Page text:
Mitsubishi Tredia

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Mitsubishi Tredia
Tredia83.jpg
Overview
Manufacturer Mitsubishi Motors
Production 1982–1990
Body and chassis
Class Subcompact
Body style 4-door sedan
Layout Front engine, front-/four-wheel drive
Related Mitsubishi Cordia
Powertrain
Engine 1.4 L 4G12 I4
1.6 L 4G32 I4
1.6 L 4G32T turbo I4
1.8 L 4G62 I4
1.8 L 4G62T turbo I4
2.0 L 4G63 I4
Transmission 5-speed manual
8-speed Super Shift manual
3-speed automatic
Dimensions
Wheelbase 2,445 mm (96.3 in)
Length 4,280 mm (168.5 in)
4,380 mm (172.4 in) (USA)
Width 1,660 mm (65.4 in)
Height 1,310–1,370 mm (51.6–53.9 in)
Curb weight 950–1,086 kg (2,094–2,394 lb)

The Mitsubishi Tredia was a subcompact sedan built by Mitsubishi Motors from 1982 to 1990. Its name is supposedly derived from Mitsubishi's "Three Diamonds" logo. Alongside the Cordia and Starion, it was one of the first cars imported and sold to America (and Panama) by the company without the involvement of its then partner, the Chrysler Corporation.[1] In Japan, it was sold at a specific retail chain called Car Plaza.

Overview[edit]

Designed to fit between the existing Galant and Lancer models to increase the overall lineup of passenger vehicles,[1] the Cordia and Tredia used front-wheel drive and were similar in design to the contemporary Mirage (although larger). They incorporated a MacPherson strut/independent trailing arm suspension, front disc brakes, manual or electrically controlled automatic transmission, and a choice of three engines: a 1.4 L rated at 68 hp (51 kW), a 1.6 L rated at 74 hp (55 kW) and a 114 hp (85 kW) turbocharged 1.6 L, which was the first such engine to be sold in Japan.[1] Some smaller export markets also received a carb-fed 2.0 L rated at 110 hp (82 kW).[2]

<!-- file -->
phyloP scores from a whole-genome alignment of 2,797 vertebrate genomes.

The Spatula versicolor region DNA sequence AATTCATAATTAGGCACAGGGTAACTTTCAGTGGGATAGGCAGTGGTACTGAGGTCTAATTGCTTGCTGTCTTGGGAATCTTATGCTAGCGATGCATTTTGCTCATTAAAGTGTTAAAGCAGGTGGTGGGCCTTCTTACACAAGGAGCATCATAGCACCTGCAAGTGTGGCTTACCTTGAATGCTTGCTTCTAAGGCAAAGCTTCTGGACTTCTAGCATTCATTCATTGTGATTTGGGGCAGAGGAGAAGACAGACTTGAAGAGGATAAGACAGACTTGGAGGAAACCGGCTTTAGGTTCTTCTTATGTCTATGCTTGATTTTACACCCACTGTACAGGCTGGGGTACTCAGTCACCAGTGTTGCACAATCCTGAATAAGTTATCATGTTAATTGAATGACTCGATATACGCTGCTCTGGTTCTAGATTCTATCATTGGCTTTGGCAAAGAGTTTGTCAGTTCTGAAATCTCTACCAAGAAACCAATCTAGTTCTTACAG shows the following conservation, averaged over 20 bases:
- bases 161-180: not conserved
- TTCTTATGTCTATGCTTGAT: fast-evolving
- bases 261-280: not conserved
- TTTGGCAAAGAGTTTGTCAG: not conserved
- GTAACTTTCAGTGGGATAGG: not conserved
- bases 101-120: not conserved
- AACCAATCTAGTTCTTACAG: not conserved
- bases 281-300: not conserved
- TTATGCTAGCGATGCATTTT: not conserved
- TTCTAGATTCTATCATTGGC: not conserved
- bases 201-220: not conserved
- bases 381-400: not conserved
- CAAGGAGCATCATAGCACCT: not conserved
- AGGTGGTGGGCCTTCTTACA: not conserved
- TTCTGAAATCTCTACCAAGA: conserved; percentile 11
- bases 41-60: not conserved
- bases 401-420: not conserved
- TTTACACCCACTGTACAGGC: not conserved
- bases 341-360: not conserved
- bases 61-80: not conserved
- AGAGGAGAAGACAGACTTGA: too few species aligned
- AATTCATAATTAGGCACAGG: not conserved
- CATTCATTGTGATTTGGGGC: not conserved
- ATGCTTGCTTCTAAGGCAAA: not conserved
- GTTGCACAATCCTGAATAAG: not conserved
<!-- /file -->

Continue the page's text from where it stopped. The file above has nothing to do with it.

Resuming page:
The cars were given a mild facelift in 1983, and four-wheel drive was offered in 1984. The engine range was overhauled in 1985 to allow the cars to run on unleaded fuel, including the introduction of a 1.8 L engine in both 100 hp (70 kW) naturally aspirated and 135 hp (101 kW) turbocharged form,[2] before production was discontinued in 1990.[1]

The U.S. market cars were of a somewhat different appearance, with considerably larger bumpers and unintegrated sealed-beam headlights. In the U.S. the Tredia was available in Base, L, and LS specs with the 2-liter G63B engine (88 hp or 66 kW) and the Turbo, with the 1.8 litre G62B with 116 hp (87 kW).[3]

The Tredia was assembled, alongside the Cordia with which it shared many 'under the skin' parts, in New Zealand by Todd Motors, later Mitsubishi New Zealand. The cars were imported as CKD kits and were built with about 40% local content including glass, upholstery, carpet, wiring harnesses and radiators. Both normally aspirated and turbocharged versions were made. All models were initially 1.6-litre but the normally aspirated model was later changed to a 1.8-litre engine at the same time as the original 4x2 'Supershift' manual transmission was changed to a conventional five-speed gearbox. Normally aspirated models were also offered with a conventional three-speed automatic gearbox. In 1985 Todd's added an additional automatic-only 1.8SE trim version with two-tone paint, power windows and locks and four-speaker factory-fit audio system.

Gallery[edit]

References[edit]

  1. ^ a b c d "Official history of the Cordia & Tredia". Mitsubishi Motors South Africa website. 
  2. ^ a b Knowling, Michael (10 November 1998). "Pre-Owned Performance - Mitsubishi Cordia Turbo". Autospeed.com. 
  3. ^ Mitsubishi Tredia (brochure), Mitsubishi Motor Sales of America, 1983, p. 16, 6767-004D-84